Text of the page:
Greece, Travel and Adventure

Doing Things the Greek Way

[Alternative titles: “I Think I Overpacked”, “Hi, I’m Debby and I Do Not Speak Greek” and “Finally, the Cow Stopped Mooing”]

I hate to skip over days (especially ones that included tours of Mycenae), but I made it to Costa Navarino and am just bubbling with excitement and want to tell you all about it.

Walking through Plaka one last time this morning, I realized just how much I had come to think of this city as a new “home”. I waved good-morning to the taverna owners I knew by name, took a shortcut past a busy street, and made one last loop around the agora. I knew the route. Things were beginning to feel normal. Faces were starting to look familiar. And then– whooosh– I was off to the opposite side of the country.

Sakis, the wonderful taxi driver, picked me up in the early afternoon just as it started to rain. We had a nice conversation, but I can’t remember two words. My stomach was twisting itself into knots; my body registered my anxiety, even if my mood didn’t. I still knew very little about what I was getting into. No news had come my way about pick-up from the airport, housing, etc. I had simply convinced myself that I could be chill about it and do it “the Greek way”.

I had gained a measured amount of assurance via another means, though. Another intern on the Costa Navarino staff, Thomas, contacted me, welcoming me to Greece and letting me know he was a college student at the University of Portland! He arrived a week ago and had to deal with a lot of messy details. He gave me a better scope of what the job was going to entail. We emailed several times these last few days and I was looking forward to meeting him.

I checked in at the airport, passing off my 10-ton golf case a the baggage drop, then set off to my terminal. Within minutes of sitting down at the gate, I overheard some men talking about golf! I turned to look and they caught my glance.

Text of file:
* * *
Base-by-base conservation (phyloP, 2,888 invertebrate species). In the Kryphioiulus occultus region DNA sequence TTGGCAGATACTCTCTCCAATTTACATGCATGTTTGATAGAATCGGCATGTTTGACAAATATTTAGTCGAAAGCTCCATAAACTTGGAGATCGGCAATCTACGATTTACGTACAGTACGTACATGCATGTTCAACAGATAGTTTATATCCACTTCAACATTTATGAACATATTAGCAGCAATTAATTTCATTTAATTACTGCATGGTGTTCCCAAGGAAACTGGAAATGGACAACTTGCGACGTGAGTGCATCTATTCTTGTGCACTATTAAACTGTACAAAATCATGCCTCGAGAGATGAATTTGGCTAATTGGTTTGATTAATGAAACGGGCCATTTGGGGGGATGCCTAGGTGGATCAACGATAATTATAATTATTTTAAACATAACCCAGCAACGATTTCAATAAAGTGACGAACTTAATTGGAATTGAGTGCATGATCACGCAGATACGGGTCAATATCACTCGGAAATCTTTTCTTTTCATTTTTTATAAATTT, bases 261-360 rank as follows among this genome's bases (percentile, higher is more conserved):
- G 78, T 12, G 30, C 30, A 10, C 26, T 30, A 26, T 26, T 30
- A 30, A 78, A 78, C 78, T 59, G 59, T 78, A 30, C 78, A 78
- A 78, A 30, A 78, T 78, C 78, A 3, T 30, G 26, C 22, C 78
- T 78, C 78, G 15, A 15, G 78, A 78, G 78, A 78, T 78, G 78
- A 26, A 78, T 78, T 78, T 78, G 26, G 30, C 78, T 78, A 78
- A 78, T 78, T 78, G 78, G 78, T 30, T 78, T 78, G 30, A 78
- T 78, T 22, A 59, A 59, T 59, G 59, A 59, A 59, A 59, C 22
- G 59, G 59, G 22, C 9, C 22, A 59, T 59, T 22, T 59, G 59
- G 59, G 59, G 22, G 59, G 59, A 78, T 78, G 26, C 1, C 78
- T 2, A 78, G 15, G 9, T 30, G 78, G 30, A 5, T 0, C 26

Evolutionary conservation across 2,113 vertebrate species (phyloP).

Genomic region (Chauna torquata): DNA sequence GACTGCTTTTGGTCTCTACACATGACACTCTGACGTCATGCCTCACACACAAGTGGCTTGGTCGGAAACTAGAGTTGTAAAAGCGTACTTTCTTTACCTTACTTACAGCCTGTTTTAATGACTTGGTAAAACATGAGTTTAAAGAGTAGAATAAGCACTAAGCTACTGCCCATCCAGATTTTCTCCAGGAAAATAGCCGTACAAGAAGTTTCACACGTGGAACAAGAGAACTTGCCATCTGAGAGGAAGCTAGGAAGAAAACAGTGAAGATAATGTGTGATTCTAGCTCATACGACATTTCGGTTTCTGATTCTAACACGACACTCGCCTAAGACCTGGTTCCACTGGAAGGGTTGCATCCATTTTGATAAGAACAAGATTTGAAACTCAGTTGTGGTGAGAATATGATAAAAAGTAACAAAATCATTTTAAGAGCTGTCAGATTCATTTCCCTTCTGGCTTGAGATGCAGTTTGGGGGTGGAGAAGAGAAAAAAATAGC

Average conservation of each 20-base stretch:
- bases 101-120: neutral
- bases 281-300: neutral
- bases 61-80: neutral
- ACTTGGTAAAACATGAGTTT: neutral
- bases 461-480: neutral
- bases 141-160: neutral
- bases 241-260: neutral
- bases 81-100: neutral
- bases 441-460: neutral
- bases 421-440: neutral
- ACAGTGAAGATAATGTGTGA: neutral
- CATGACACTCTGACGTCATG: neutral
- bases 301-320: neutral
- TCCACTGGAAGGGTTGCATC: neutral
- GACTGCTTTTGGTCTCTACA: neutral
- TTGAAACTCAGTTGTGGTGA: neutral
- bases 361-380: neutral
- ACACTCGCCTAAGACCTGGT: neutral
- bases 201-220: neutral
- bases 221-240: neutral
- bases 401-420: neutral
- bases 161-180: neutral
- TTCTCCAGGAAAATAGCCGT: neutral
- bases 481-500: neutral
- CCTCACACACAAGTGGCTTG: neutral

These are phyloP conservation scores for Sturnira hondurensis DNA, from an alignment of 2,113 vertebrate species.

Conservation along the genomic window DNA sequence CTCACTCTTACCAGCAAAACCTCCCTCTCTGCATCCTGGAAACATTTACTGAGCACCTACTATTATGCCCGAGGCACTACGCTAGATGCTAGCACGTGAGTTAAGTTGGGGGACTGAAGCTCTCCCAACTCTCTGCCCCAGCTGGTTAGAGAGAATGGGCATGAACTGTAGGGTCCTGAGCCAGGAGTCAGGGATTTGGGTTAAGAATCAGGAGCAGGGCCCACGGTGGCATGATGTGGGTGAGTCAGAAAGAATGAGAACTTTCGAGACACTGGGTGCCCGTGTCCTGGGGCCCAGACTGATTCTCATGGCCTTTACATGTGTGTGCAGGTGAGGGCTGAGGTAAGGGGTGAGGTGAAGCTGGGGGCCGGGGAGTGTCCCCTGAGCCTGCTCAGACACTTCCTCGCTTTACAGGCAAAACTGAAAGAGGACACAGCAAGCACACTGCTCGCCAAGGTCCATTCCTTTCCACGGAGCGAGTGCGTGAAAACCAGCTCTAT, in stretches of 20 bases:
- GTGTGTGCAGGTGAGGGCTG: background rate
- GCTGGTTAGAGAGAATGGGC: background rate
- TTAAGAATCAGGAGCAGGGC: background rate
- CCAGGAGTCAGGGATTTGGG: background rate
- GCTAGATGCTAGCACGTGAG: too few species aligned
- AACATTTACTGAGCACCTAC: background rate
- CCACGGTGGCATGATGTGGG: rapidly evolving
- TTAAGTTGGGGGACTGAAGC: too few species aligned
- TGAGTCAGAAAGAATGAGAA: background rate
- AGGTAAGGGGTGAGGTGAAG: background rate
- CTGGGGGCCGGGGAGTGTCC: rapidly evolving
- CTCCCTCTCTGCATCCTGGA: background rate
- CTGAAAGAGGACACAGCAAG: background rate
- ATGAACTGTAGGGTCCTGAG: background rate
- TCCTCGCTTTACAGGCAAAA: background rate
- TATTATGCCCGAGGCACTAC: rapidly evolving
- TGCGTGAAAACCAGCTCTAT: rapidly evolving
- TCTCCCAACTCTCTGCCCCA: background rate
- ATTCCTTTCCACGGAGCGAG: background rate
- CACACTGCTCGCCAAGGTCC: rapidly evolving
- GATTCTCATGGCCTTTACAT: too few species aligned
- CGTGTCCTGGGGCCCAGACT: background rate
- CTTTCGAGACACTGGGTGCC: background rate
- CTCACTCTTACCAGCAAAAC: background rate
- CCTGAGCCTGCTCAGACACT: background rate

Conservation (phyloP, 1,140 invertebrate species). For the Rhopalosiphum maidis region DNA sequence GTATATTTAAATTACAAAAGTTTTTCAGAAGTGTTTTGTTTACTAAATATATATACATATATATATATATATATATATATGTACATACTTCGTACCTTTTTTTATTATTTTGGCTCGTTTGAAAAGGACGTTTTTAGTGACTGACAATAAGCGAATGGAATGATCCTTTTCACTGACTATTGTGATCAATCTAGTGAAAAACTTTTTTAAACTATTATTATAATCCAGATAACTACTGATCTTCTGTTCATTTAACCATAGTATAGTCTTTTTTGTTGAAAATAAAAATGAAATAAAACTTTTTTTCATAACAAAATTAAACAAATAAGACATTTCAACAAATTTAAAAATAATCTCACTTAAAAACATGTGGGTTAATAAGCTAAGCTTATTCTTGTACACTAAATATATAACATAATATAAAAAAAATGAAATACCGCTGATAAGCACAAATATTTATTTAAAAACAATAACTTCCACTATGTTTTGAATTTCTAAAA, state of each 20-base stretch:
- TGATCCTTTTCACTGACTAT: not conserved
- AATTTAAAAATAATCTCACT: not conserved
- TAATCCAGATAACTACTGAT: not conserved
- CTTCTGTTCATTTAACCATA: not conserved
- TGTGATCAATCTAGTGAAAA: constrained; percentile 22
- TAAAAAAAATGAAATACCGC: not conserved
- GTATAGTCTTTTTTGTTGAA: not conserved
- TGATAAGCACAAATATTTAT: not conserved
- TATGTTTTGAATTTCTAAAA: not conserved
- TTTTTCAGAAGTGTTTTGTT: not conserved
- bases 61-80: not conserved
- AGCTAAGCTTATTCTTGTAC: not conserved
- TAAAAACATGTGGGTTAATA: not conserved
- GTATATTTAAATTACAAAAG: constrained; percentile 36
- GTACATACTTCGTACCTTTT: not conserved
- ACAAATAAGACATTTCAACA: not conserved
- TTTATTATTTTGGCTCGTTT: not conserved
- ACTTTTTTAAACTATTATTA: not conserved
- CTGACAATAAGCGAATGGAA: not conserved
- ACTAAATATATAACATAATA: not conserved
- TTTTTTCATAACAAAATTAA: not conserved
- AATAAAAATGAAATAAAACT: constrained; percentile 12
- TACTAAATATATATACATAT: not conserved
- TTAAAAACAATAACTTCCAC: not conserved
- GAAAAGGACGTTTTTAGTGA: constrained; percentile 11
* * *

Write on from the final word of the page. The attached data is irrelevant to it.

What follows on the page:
“Do you like golf?” they asked.

“Yes, very much! Are you all going to Costa Navarino?”

“Yes, yes. We are going to play in a golf tournament there, you know?”

I grinned, “The big Pro-Am? Yes, I’ll be working at the golf course this summer. I start tomorrow!”

They were thrilled to learn that I played golf. They were from Cyprus and spoke highly of their courses back home, even showing me pictures online. The flight began to board, so we parted, but not before they invited me to dinner with them that night. I laughed and told them that I would probably be busy, but I would see them at the course in the morning.

Now, I was supposed to call someone when I was leaving Athens to get information about travel arrangements to the resort. I tried dialing– and the number was disconnected. Instead of getting panicky, I said a quick prayer and left it in the Lord’s hands. The flight was short, but left me enough time to start formulating worst-case-scenario plans. Immediately upon arriving at the airport in Kalamata, the group of golfers engaged me again and asked if I would be joining them on the resort’s shuttle bus.

“Well, absolutely!” I replied, thankful for God’s providence.

The bus ride was nearly an hour, winding through the hills (they looked more like mountains to me) and olive groves. We passed a few small towns and raggedy gas stations before coming over one last peak… and there it was. Costa Navarino. The resort sprawled out all along the coastline. Tan buildings accented with stone and marble, all with marvelous views of the sea. We passed a bit of the golf course and it looked like it was in great shape.